Seth Godin, the maestro of idea generation, posted this musing this morning about using cliches to your advantage.
He starts with the wiki definition:
In printing, a cliché was a printing plate cast from movable type. This is also called a stereotype. When letters were set one at a time, it made sense to cast a phrase used repeatedly as a single slug of metal. “Cliché” came to mean such a ready-made phrase. The French word “cliché” comes from the sound made when the matrix is dropped into molten metal to make a printing plate.
To save time and money, then, printers took common phrases and re-used the type.
Along the way, they trained us to understand the image, the analogy, the story. Hear it often enough and you remember it. That training has a useful purpose….
The effective way to use a cliché is to point to it and then do precisely the opposite. Juxtapose the cliché with the unexpected truth of what you have to offer. Apple does this all the time. They point out the cliché of a laptop or a desktop or an MP3 player and then they turn it upside down. Richard Branson takes the expected boredom of a CEO and turns it upside down by doing things you don’t expect.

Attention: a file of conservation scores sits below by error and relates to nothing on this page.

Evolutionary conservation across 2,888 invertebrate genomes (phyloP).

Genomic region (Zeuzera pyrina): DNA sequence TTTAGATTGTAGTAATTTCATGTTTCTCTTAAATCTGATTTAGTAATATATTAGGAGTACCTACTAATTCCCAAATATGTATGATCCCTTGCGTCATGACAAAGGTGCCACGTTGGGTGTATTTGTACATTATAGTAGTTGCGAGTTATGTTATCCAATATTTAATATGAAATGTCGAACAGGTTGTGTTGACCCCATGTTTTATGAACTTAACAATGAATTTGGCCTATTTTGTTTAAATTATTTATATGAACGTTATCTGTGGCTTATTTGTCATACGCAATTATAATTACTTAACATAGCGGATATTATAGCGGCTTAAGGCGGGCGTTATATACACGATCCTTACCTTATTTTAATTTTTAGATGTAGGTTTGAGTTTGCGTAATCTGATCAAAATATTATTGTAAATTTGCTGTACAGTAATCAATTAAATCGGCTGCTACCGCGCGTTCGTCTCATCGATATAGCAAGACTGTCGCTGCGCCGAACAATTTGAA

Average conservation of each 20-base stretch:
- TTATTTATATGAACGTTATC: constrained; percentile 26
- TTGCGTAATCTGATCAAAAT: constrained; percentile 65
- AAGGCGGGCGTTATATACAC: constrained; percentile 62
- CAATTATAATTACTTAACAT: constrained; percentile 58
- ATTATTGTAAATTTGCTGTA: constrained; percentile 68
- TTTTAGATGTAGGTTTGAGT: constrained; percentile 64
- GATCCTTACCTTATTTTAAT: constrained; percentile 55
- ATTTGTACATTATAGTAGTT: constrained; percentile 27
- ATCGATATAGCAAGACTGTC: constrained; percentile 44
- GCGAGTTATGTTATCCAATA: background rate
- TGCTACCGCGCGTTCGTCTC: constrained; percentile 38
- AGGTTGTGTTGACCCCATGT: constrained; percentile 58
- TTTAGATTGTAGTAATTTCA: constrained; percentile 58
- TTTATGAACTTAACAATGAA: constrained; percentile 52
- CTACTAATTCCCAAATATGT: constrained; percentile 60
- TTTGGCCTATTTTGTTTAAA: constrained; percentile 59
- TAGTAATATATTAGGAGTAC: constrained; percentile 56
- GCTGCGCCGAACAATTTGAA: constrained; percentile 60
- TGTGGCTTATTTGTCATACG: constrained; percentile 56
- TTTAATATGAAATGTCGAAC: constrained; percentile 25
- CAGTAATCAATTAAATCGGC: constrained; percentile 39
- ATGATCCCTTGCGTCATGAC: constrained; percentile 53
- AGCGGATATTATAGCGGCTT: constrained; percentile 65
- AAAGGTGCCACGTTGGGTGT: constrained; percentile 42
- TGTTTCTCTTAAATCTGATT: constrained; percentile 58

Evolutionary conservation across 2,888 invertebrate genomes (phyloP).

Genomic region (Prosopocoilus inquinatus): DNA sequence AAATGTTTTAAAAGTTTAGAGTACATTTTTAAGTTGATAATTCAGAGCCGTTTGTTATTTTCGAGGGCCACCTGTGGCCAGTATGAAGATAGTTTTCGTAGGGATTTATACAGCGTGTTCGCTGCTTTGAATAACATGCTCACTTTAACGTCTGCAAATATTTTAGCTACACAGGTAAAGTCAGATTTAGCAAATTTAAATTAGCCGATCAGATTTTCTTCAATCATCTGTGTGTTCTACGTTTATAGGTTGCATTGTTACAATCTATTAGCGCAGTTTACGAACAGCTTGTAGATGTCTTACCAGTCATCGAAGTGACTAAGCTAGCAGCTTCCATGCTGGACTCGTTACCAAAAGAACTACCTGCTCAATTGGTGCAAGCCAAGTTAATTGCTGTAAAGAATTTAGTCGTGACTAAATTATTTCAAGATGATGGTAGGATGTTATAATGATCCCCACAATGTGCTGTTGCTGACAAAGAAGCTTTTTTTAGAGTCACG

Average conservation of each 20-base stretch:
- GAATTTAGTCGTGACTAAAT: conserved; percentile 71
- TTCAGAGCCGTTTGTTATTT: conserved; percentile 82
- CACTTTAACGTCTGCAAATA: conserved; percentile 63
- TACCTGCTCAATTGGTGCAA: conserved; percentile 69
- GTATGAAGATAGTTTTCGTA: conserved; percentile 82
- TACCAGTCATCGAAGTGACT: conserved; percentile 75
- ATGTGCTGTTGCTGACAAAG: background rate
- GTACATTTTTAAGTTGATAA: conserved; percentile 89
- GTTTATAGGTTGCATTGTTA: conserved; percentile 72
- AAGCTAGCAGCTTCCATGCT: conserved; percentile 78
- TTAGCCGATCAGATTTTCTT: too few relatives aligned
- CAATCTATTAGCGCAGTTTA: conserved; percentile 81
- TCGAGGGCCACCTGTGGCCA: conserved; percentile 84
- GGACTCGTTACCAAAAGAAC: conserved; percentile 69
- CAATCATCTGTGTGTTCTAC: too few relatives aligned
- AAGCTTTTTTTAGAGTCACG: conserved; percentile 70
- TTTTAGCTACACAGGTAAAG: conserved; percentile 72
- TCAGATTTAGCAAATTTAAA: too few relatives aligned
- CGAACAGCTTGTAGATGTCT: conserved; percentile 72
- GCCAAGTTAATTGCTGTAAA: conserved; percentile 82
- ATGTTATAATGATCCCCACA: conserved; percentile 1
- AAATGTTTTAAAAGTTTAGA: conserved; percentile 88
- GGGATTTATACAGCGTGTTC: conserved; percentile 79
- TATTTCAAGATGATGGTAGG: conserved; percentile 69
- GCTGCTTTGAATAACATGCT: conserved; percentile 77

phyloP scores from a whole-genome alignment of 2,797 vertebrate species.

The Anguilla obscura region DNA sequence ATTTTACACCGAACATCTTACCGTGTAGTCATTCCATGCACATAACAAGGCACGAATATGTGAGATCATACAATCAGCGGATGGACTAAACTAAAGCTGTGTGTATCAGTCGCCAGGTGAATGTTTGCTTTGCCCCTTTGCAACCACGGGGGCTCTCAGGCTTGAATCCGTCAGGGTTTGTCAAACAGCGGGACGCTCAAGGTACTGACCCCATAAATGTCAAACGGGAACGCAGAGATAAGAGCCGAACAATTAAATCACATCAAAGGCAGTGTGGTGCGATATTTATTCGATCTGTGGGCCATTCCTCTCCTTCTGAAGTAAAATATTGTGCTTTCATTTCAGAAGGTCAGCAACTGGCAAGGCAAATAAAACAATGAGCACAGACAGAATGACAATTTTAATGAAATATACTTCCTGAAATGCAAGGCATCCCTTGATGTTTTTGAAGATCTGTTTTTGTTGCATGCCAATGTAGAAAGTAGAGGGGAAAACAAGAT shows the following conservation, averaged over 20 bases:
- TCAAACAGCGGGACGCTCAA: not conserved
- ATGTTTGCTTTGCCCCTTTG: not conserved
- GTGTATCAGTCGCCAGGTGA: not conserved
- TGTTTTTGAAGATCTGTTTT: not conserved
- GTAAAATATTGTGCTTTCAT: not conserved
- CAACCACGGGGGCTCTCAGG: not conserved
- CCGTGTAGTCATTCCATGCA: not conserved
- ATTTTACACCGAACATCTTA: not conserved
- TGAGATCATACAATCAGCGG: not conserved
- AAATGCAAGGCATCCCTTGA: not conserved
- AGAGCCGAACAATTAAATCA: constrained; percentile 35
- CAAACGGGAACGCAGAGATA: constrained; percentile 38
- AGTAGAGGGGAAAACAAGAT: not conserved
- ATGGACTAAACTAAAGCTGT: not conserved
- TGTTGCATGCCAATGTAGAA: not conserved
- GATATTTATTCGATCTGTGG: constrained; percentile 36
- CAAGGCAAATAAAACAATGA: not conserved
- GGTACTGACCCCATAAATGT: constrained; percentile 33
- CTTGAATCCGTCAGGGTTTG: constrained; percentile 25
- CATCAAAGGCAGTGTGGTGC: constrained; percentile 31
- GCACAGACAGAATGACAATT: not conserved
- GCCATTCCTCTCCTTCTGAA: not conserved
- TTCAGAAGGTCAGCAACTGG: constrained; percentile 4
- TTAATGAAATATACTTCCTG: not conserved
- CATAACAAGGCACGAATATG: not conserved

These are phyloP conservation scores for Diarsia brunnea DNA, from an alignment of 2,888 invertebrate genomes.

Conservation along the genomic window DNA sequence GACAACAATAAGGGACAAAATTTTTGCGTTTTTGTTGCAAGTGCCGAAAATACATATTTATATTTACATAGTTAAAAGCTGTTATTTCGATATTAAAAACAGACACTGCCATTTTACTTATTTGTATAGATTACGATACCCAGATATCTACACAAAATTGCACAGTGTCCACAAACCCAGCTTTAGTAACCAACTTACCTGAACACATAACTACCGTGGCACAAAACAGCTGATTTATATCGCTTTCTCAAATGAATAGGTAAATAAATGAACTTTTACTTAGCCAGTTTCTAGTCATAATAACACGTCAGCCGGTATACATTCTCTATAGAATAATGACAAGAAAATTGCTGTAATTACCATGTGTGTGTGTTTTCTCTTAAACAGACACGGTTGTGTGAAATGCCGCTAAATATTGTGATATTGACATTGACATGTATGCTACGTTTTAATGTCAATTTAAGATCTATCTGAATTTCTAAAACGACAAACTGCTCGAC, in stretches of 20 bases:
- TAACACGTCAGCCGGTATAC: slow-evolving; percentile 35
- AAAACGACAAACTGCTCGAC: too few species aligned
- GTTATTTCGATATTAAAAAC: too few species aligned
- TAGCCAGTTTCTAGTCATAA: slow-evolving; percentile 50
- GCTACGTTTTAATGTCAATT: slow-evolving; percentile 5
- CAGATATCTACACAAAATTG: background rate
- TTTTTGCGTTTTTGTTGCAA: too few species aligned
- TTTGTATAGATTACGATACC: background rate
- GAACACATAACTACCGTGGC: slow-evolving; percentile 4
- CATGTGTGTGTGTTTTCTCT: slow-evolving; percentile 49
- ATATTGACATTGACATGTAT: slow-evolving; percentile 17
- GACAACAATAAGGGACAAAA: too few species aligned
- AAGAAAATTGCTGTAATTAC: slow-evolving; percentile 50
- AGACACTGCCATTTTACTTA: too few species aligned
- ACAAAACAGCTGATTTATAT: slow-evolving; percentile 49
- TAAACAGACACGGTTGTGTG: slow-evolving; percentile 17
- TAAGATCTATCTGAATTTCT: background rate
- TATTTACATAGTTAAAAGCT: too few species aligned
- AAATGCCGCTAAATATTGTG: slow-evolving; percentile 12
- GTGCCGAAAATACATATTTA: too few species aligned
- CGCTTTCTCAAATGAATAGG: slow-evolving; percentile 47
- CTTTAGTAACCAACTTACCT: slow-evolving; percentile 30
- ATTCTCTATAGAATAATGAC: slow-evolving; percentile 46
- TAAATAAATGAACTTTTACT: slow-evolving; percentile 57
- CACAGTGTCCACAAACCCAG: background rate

Godin adds that he turns to the Encyclopedia of Clichés to find clichés that then inspire opposites.
I add this: it’s a good writing technique to take a cliche and f*ck it up just a touch. To turn things on their cranium.
It’s a good technique in life, too. To take something that’s been imprinted as a given and mess with it, just enough to have you delivering a fresh message. To yourself and the world.
I eat breakfast every day. Good. But some days standard breakfast just bores me. So I’ll eat non-breakfast food, like jasmine rice with kale and haloumi, drizzled with hemp oil. It leaves me feeling like I’ve shifted things around a bit. Owned my cliche.
This is an extraordinarily benign example. But you get the idea…